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Wednesday, April 19, 2006
A deathly depressing set of photos of 1980s Germany / a collection of Avant Garde YouTube links / the smoky city of Centralia, where a fire always burns / Worldmapper, via the daily jive / Jonathan Meades' latest programme, which we missed, investigated the 'Joe Stalin Heritage Trail' / all about hornets / Bunker battle in Barnet, turning a former nuclear bunker into a luxury home. See also Silo Homes.

We're taking a short break, so even erratic updates will disappear for ten days or so. Keep checking the projects, photos and archive.

Tuesday, April 11, 2006
Half-formed thoughts. Retro, in all its forms, appears to be the most propogated artistic styles on the internet. So why should a style that had effectively vanished by the time the internet was created suddenly become a pre-eminent fixture in the digital realm? Perhaps it's because the internet provided the tools to sell what was formerly an extremely niche product - retro modern furniture and accessories - vastly broadening the potential audience (part of this is no doubt down to eBay).

Retro design has very little sense of the antagonistic 'us versus them' mentality that characterises 'hard-edge' modernism. Instead, Retro is warm and friendly, playful rather than dogmatic. In short, it's the anti-thesis of the popular view of Modernism as a forbidding, over-powering orthodoxy. Right now, the V&A's new show, Modernism: Designing a New World 1914-1939 is one of the most popular art exhibitions in London. Has our affection for the warm, fuzzy edges of Retro encouraged us to take a hit of the hard stuff? Is Retro a gateway drug?

The Guardian Group papers have devoted several long articles to the V&A's show (links collated here), starting with a multi-page special that saw J.G.Ballard describe Modernism as a death cult, Robert Hughes rather grumpily repeat the old tropes about the 'luckless ones' who lived with the 'great grimy beast' that is Le Corbusier's Unite d'Habitation, and Fiona MacCarthy rattle off a rather unsurprising top ten of must-see Modernist-era buildings.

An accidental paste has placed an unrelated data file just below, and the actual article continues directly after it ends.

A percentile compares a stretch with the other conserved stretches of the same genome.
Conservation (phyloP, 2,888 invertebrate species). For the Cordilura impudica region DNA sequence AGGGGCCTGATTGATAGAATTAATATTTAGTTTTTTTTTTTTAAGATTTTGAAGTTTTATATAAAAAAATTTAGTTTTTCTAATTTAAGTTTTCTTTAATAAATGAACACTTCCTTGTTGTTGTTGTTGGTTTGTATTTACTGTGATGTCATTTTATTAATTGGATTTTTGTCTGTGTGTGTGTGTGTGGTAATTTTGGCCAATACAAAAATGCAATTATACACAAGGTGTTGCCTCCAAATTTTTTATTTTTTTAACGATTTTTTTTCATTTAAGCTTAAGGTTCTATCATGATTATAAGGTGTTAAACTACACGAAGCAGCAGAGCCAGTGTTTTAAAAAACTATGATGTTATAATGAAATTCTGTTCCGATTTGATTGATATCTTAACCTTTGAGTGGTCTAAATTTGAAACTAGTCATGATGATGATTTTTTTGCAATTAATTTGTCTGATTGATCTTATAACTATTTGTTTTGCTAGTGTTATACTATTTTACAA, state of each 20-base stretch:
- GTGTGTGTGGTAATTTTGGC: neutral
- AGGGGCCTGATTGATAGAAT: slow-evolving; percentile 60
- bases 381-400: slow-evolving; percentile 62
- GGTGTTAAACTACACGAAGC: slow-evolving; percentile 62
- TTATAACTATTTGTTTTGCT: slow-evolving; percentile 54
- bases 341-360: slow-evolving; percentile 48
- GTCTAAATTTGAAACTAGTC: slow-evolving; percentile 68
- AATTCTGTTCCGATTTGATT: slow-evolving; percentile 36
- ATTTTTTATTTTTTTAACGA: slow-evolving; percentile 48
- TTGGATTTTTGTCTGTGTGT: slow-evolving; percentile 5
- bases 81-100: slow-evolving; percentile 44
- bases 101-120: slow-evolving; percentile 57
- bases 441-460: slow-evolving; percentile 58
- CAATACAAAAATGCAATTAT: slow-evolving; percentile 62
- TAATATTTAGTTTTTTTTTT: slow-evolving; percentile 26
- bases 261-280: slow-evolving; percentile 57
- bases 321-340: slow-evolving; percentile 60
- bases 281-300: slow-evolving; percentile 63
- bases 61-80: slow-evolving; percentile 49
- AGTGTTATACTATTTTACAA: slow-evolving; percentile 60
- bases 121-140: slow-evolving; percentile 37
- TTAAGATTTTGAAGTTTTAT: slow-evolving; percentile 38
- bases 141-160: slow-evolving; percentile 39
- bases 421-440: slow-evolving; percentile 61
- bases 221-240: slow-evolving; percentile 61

Then came the reviews. In the Observer, Deyan Sudjic makes the point about Britain being 'culturally irrelevant' in the period covered by the show, 'meagre soil for the astonishing outpouring of creative energy that transformed Vienna, Berlin, Paris and Moscow.' For the Guardian's Adrian Searle, the show reflected the movement's 'mess of contradictions.' However, the movement's apologists had very little time to rest. Modernism's enemies soon came out of the woodwork, spearheaded by Simon Jenkins in the Guardian, claiming that 'It is the most terrifying exhibition I have seen, because it is politics disguised as art.' Sudjic countered, dismissing Jenkins's 'frothing', saying tellingly: 'But if [Modernism] was really so bad, and if it was really confined to a tiny and irrelevant coterie, why does it look so good in the show, and why was it so all-pervasive in its influence?'